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Whistlers: Pachycephalidae - Conservation Status

poison birds extinction sangihe

The piopio is Extinct, or died out. The Sangihe shrike-thrush is Critically Endangered, facing an extremely high risk of extinction, due to loss of its forest habitat on the tiny Indonesian island of Sangihe.

The yellowhead is Vulnerable, facing a high risk of extinction, because its population in New Zealand has been preyed upon by stoats (ermines) that were introduced into the birds' territory. Stoats have eaten not only eggs and newly-hatched birds, but adult females as well.


In 1989, biologist Jack Dumbacher recorded the first instance of natural toxicity, or poison, in a bird. The bright orange-and-black hooded pitohui and four others in this genus (JEE-nus), group of related birds, have a neurotoxin, or poison that affects the nerves, in their skin, feathers, and flesh. This neurotoxin produces numbness when touched and is the same poison found in the poison dart frogs of Central and South America. Scientists have not been able to figure out how the birds, or the frogs, make the poison, or how these animals are able to survive with the poison in their systems.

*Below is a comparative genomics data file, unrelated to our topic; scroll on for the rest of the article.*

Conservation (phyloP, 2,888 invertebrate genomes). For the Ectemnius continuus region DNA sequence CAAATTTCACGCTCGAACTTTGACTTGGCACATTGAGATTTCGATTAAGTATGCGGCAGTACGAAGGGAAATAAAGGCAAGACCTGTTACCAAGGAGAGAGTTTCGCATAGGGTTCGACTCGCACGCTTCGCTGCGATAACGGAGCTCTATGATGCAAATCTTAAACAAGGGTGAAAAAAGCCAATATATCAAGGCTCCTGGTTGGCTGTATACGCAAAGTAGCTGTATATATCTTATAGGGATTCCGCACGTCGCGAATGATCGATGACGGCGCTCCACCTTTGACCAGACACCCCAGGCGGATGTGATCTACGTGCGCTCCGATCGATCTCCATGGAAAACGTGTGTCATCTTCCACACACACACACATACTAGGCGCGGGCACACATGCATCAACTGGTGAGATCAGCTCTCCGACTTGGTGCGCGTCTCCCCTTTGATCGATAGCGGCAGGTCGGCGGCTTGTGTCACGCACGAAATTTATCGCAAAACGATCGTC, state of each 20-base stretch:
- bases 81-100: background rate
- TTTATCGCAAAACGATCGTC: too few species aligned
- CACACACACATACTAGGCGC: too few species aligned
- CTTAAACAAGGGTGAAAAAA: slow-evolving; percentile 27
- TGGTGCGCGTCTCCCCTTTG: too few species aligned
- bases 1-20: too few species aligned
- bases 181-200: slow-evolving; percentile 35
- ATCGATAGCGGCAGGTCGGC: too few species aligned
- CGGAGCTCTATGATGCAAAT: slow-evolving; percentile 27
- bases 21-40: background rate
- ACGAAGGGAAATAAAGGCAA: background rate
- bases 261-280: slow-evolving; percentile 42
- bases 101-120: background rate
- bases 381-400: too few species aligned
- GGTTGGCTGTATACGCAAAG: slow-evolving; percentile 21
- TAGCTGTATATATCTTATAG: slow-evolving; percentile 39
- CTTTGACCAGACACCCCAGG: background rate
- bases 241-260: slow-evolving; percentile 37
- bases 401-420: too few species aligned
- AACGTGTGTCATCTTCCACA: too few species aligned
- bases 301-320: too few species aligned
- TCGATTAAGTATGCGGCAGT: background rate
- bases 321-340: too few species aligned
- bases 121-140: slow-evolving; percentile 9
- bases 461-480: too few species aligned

The red-lored whistler of Australia, the white-bellied pitohui of New Guinea, and the Tongan whistler are Near Threatened, in danger of becoming threatened with extinction, due to habitat loss and foreign animals that were introduced into whistler territory.

Whistlers: Pachycephalidae - Golden Whistler (pachycephala Pectoralis): Species Accounts [next] [back] Whistlers: Pachycephalidae - Behavior And Reproduction

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